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Snickerdoodles

So, one of both mine and my husbands favorite cookies is the Snickerdoodle.  I love anything cinnamon so I really don't think you can go wrong with any Snickerdoodle recipe, however let's face it - some are better than others.  I love how Bridget, a food blogger with a blog I covet, does experiments with recipes and shares the results with us.  I've had her Snickerdoodle experiment post starred in my Google Reader ever since she first posted it a month or so ago and I finally made the snickerdoodles.  In her post she's comparing Snickerdoodles made with shortening and butter and the same cookie made with just butter.  I made my cookies the shortening/butter way, because I actually had some shortening to use up.  My husband and I both LOVED these cookies, and in fact last night (a few weeks after we last had some) he told me that I need to make these at the holidays and that his brother who I gave some to said they were the best cookies he's ever had.  Well, if that's not a testament to how good these cookies are I don't know what else is!!


















** The cookies may look a little large in the picture - that's my fault.  I'm HORRIBLE at judging how big of a cookie dough ball I'm making - I ALWAYS make them too big!**

Snickerdoodles
Source: Cook's Illustrated, via The Way the Cookie Crumbles, via Annie's Eats
Makes about 30 cookies
Ingredients
2¼ cups (11¼ ounces) unbleached all-purpose flour
2 teaspoon cream of tartar
1 teaspoon baking soda
½ teaspoon salt
12 tablespoon unsalted butter, softened but still cool
¼ cup vegetable shortening
1½ cups (10½ ounces) granulated sugar, plus 3 tablespoon for rolling dough
2 large eggs
1 tablespoon ground cinnamon, for rolling dough

Directions
1. Adjust oven racks to upper- and lower-middle positions. Preheat the oven to 400ºF. Line baking sheets with parchment paper. In a medium bowl, whisk together the flour, cream of tartar, baking soda and salt; set aside. In the bowl of an electric mixer fitted with the paddle attachment, cream the butter, shortening and 1½ cups sugar on medium speed until well combined, 1 to 1½ minutes. Scrape down the sides of the bowl, add the eggs, and beat again until combined, about 30 seconds. Add in the dry ingredients and beat at low speed until just combined, about 20 seconds.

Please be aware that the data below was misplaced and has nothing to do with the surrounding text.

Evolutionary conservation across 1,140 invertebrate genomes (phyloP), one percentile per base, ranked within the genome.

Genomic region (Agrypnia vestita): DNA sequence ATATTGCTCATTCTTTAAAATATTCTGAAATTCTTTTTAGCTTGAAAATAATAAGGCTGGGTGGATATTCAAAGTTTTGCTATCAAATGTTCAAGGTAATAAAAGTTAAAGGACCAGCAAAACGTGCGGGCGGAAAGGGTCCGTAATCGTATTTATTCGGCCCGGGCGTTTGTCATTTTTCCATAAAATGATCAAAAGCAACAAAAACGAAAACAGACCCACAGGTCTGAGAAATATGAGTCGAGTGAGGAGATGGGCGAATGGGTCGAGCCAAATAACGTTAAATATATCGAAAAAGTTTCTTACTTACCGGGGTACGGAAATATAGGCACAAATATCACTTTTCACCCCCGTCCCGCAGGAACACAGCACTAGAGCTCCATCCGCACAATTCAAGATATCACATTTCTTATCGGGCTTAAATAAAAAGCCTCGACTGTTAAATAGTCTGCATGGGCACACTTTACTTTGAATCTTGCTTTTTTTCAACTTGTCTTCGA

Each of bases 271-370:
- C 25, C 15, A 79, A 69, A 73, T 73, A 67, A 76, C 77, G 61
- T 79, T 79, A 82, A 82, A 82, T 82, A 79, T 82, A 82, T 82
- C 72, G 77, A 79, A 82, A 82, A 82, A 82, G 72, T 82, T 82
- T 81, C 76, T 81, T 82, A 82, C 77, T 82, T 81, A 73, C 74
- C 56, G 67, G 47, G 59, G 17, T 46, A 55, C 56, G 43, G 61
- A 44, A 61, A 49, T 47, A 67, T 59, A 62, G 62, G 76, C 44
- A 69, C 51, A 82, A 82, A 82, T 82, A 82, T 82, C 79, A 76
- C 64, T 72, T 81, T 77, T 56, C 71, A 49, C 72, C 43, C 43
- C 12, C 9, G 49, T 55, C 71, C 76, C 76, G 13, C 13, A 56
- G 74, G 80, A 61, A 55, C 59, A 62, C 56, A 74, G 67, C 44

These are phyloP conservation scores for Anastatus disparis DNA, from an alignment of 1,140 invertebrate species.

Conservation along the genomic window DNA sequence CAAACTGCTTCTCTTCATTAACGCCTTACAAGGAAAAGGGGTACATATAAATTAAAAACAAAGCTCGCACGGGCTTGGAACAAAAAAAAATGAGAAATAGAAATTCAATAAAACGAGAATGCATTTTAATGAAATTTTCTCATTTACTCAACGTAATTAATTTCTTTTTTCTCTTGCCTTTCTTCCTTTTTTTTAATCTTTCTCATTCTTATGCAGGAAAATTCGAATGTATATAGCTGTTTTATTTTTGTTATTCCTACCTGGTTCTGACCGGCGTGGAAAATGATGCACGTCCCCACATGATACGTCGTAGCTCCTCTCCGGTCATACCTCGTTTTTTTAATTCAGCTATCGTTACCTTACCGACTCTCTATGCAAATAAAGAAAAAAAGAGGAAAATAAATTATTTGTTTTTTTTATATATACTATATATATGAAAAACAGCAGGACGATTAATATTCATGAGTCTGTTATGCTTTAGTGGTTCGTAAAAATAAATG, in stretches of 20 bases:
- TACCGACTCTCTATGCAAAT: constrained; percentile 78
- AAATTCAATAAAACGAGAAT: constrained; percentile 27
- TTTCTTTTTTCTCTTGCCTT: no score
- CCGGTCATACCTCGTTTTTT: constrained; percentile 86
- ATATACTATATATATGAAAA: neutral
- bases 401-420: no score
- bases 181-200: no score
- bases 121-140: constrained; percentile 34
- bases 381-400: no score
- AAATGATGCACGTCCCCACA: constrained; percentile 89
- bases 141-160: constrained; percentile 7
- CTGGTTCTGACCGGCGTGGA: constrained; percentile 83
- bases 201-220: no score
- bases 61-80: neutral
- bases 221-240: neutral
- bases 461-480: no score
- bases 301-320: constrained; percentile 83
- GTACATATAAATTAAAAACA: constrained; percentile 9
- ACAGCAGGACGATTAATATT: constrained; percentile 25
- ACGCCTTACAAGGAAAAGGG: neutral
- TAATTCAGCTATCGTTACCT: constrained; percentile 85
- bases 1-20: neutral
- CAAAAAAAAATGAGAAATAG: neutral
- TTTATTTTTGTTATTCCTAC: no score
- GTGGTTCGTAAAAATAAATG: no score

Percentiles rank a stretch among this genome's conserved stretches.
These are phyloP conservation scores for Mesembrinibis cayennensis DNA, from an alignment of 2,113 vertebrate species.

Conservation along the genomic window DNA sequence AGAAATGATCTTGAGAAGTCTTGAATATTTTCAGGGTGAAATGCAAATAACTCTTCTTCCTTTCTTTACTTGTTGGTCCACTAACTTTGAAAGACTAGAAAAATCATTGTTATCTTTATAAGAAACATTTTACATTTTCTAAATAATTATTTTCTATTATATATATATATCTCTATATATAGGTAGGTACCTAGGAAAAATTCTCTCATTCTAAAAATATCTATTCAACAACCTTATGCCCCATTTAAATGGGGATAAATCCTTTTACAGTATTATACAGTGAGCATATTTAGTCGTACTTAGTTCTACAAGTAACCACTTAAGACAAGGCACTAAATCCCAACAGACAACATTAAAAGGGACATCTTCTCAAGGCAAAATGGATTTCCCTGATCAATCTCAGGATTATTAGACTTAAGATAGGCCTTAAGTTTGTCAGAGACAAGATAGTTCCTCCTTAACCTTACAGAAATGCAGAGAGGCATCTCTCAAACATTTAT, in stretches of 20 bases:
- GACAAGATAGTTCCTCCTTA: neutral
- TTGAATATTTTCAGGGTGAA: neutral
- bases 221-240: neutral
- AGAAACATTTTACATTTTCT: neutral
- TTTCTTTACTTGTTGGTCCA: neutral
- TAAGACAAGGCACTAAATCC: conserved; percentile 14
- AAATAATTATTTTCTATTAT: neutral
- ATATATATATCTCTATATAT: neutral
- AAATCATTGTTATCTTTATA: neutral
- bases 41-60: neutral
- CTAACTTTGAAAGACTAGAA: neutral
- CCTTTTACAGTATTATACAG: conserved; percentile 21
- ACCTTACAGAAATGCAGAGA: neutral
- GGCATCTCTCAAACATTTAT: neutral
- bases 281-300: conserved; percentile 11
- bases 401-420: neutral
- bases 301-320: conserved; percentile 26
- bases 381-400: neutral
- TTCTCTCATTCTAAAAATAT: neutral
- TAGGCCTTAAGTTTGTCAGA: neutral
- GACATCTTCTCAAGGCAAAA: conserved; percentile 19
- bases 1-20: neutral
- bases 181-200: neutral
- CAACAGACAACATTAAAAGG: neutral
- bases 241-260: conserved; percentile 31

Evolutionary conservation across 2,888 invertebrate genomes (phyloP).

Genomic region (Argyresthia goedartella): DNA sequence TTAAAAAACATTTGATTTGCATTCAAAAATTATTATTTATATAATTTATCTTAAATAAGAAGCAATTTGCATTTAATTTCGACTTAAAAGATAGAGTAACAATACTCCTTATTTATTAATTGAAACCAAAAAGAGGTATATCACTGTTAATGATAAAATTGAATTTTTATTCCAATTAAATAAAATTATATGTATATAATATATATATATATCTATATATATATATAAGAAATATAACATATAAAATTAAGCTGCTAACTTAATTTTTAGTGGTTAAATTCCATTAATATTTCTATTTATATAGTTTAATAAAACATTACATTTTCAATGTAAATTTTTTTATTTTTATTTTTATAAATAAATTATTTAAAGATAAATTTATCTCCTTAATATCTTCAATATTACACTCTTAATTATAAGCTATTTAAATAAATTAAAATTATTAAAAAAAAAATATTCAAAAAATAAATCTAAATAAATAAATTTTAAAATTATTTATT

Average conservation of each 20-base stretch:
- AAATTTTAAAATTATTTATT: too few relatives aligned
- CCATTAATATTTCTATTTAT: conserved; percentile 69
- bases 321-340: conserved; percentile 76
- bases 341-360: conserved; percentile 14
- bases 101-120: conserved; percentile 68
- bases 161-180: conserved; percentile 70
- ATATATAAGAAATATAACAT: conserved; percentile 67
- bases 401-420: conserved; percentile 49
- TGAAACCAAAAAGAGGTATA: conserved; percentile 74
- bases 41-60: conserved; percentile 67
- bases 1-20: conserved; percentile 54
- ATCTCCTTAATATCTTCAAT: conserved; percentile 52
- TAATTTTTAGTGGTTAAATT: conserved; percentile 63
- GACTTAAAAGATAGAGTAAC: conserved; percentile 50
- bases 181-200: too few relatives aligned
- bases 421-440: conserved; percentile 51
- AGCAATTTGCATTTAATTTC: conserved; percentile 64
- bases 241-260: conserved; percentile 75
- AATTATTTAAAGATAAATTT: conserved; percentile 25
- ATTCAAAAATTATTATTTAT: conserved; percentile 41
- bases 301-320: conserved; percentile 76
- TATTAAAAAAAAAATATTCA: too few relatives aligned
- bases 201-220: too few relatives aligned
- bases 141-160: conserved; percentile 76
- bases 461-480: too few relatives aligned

2. In a small, shallow bowl, combine the 3 tablespoons sugar and the cinnamon for rolling the dough. Stir or shake well to combine. Working with a heaping tablespoon of dough each time, roll the dough into 1½-inch balls. Roll the balls in the cinnamon sugar mixture and place them on the prepared baking sheets, about 2 inches apart. Use a drinking glass with a flat bottom to gently flatten the dough balls to ¾-inch thickness (butter the bottom of the glass before starting, and dip it in sugar between cookies if it begins to stick).

3. Bake until the edges of the cookies are beginning to set and the center are soft and puffy, 9-11 minutes, rotating the baking sheets front to back and top to bottom halfway through the baking time. Let the cookies cool on the baking sheets 2-3 minutes before transferring them to a wire rack to cool completely.

Comments

  1. Yum! Gotta love Cooks Illustrated - they really know how to nail a recipe. Speaking of having some shortening to use up, I still have almost an entire container leftover from that experiment!

    ReplyDelete
  2. love snickerdoodle's! ha, i have the opposite problem, i always make my cookies tiny so i feel less guilty eating them...of course then I end up knocking back a dozen :)

    ReplyDelete

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